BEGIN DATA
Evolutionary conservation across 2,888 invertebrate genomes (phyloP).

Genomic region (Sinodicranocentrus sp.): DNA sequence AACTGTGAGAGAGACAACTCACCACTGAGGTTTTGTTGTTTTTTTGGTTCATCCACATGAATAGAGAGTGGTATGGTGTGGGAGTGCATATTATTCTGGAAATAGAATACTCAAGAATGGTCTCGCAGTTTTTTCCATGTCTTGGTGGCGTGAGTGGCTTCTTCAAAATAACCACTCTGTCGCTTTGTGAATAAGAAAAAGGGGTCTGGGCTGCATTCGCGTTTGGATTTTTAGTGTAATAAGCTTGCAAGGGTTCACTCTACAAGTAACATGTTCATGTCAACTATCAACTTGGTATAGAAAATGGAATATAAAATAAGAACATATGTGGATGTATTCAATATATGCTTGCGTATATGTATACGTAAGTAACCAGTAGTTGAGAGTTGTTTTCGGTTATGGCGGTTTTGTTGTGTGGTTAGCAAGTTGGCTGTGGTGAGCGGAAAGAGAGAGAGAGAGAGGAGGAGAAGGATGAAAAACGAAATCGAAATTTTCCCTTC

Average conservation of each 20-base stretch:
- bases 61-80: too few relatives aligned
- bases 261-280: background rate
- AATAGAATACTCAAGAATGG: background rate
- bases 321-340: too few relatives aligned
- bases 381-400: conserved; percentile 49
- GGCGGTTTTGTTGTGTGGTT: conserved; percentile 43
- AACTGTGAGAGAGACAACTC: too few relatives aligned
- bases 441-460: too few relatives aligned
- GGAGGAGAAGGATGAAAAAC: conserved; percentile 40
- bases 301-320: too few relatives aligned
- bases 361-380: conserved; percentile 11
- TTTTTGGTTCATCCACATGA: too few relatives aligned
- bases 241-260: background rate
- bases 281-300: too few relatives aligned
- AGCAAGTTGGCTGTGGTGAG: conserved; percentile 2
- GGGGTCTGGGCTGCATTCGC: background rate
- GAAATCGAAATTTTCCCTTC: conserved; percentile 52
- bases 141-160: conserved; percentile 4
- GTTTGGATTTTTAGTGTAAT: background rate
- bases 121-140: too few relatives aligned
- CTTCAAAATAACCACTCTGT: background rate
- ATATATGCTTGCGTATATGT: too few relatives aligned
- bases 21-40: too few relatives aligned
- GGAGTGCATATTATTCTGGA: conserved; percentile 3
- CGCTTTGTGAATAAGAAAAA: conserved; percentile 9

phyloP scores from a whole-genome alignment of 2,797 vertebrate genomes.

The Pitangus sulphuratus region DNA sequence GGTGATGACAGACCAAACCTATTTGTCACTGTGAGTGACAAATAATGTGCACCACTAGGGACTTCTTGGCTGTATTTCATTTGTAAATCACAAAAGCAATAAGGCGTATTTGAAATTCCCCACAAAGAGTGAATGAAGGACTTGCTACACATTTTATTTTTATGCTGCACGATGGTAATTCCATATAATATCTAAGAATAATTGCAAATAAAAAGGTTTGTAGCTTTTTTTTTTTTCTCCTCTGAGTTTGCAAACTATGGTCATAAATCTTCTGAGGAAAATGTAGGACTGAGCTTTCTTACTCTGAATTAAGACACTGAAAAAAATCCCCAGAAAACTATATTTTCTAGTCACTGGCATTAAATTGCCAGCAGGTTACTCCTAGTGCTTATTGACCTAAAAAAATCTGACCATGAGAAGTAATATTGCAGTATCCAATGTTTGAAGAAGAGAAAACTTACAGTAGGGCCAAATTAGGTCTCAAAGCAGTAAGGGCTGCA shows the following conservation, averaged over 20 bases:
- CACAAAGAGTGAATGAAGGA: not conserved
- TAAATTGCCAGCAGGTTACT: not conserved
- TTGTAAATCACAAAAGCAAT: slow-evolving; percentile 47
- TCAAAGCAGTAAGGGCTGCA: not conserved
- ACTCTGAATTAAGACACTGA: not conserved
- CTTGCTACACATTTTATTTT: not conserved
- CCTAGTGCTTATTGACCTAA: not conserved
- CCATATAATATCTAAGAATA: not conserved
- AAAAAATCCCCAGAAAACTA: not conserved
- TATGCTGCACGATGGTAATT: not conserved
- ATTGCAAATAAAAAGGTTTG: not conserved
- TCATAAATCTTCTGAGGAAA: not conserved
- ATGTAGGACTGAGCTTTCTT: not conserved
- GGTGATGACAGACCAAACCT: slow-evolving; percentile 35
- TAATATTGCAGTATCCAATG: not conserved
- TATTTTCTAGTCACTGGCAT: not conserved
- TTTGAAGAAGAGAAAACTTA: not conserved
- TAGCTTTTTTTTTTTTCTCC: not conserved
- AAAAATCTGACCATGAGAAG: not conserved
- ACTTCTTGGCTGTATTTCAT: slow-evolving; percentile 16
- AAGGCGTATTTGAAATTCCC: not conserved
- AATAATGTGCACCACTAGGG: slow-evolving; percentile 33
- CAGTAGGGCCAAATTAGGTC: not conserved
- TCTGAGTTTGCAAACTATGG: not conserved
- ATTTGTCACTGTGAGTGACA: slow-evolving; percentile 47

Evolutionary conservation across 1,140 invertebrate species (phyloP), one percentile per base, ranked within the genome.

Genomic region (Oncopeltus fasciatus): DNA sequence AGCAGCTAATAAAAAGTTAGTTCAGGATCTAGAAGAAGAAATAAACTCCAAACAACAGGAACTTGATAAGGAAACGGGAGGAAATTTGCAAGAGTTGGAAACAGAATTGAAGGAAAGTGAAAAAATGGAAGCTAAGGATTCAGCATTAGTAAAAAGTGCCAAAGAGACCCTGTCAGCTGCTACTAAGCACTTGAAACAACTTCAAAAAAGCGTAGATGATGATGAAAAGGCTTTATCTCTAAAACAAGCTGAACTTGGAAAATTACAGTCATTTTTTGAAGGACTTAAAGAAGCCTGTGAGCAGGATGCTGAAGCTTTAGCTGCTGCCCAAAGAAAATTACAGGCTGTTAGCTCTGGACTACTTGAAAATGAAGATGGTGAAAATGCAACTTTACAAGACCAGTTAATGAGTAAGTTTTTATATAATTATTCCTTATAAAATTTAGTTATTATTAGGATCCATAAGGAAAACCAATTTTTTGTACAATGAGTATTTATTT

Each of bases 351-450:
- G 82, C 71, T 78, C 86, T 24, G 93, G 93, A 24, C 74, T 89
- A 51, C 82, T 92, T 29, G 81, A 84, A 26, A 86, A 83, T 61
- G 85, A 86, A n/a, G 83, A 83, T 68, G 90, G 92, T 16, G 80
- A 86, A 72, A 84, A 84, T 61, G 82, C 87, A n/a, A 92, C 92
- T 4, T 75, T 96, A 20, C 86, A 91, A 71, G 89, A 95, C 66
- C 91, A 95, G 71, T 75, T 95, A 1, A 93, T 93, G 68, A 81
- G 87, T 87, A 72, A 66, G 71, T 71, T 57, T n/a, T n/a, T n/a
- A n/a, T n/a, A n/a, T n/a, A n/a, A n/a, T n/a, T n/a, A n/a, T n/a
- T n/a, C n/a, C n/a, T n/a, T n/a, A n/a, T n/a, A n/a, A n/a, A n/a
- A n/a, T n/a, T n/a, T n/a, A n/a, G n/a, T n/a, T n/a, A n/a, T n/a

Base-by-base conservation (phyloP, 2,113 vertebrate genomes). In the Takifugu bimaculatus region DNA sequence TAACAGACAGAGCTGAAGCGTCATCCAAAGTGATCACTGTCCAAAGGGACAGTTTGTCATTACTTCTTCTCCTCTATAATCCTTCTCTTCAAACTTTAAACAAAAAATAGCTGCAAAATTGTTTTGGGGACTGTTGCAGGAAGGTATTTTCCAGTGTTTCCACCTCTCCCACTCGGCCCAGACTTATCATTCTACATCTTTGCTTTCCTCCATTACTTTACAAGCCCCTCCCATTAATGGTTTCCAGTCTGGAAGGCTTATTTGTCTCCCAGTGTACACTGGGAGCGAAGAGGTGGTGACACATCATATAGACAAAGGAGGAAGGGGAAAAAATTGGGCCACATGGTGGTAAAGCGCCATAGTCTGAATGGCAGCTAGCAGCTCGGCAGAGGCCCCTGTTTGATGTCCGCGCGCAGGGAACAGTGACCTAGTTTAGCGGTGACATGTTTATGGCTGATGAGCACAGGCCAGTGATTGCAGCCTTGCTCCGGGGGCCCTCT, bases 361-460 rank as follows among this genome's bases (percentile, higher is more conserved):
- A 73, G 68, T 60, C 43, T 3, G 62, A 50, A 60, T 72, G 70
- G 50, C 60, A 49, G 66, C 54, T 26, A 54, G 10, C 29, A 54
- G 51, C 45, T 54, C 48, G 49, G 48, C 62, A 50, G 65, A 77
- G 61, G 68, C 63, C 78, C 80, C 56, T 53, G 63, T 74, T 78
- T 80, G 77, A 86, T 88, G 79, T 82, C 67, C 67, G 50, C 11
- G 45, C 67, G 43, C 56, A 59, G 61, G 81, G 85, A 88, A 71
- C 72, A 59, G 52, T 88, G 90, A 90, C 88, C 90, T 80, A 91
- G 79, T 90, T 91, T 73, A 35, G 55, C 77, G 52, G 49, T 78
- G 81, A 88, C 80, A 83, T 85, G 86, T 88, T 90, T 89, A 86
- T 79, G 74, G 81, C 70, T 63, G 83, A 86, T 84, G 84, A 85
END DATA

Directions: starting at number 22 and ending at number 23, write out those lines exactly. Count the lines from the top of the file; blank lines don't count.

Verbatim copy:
- GTTTGGATTTTTAGTGTAAT: background rate
- bases 121-140: too few relatives aligned